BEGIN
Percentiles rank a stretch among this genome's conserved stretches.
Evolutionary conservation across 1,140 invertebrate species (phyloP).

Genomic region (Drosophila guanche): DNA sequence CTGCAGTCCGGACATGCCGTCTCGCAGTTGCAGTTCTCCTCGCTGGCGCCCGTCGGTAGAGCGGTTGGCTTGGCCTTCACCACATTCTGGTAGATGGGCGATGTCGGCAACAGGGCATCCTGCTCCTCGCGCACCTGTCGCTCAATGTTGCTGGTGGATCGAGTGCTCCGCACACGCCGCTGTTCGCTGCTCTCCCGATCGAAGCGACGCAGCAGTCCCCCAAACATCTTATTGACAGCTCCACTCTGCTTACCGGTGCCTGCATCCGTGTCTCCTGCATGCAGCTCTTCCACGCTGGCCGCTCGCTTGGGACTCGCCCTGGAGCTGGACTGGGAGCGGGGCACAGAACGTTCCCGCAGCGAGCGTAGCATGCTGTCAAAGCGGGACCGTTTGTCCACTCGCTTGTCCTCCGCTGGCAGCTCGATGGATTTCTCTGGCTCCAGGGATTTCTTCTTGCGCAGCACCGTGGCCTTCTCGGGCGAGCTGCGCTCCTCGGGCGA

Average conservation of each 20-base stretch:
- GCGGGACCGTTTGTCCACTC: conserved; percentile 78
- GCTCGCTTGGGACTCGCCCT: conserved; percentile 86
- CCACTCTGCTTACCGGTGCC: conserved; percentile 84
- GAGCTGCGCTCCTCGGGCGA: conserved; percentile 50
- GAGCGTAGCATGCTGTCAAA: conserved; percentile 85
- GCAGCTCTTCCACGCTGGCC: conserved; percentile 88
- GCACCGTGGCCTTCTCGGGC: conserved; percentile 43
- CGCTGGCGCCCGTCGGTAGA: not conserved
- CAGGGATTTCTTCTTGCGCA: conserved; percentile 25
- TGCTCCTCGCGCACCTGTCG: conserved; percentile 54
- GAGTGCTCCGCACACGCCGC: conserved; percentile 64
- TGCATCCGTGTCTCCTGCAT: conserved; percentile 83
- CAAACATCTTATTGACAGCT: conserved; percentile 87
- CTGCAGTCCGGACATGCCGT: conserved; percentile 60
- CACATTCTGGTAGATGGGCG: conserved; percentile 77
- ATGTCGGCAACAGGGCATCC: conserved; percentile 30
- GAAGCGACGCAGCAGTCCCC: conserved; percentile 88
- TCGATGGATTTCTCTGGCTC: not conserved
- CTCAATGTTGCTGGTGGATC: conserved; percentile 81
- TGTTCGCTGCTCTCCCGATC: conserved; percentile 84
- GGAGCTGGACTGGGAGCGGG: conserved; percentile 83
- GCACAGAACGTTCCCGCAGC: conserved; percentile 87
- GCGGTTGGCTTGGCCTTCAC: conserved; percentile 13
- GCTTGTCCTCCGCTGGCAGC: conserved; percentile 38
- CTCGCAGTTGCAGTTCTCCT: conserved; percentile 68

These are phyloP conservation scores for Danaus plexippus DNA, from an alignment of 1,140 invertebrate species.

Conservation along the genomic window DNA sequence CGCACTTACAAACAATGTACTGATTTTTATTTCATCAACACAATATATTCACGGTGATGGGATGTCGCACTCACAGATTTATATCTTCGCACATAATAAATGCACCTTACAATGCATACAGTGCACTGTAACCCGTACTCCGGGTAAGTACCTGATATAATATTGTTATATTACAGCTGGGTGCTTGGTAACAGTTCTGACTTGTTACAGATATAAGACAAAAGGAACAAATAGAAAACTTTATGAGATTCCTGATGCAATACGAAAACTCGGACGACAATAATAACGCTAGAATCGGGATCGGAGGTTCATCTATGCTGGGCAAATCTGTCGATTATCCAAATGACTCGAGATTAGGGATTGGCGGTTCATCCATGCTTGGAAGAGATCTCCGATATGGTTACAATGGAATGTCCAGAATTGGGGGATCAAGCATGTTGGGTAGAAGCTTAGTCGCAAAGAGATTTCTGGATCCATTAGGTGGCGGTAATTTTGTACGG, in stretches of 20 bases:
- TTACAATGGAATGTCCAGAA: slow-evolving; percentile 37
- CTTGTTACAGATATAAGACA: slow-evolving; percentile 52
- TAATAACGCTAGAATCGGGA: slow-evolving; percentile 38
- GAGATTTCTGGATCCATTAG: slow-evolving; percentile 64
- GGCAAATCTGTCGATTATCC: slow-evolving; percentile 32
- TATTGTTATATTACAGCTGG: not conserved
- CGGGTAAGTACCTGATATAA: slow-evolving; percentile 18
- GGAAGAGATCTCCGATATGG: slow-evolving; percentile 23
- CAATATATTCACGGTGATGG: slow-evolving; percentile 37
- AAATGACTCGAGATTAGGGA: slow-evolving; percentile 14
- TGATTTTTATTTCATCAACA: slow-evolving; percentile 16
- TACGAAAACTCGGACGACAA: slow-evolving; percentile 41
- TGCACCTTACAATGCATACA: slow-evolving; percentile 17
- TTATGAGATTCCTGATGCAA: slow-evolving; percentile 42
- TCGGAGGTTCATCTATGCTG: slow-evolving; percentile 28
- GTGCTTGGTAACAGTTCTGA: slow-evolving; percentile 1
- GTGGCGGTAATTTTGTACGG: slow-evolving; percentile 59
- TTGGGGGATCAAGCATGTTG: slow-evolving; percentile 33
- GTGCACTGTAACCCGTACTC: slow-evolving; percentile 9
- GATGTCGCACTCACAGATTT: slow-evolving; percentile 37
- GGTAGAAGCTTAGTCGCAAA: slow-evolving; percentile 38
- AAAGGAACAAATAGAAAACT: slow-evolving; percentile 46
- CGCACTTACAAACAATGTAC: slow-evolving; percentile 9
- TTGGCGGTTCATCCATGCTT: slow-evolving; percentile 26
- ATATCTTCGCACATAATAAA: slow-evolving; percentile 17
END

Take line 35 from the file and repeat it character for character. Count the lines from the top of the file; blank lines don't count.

- GAGATTTCTGGATCCATTAG: slow-evolving; percentile 64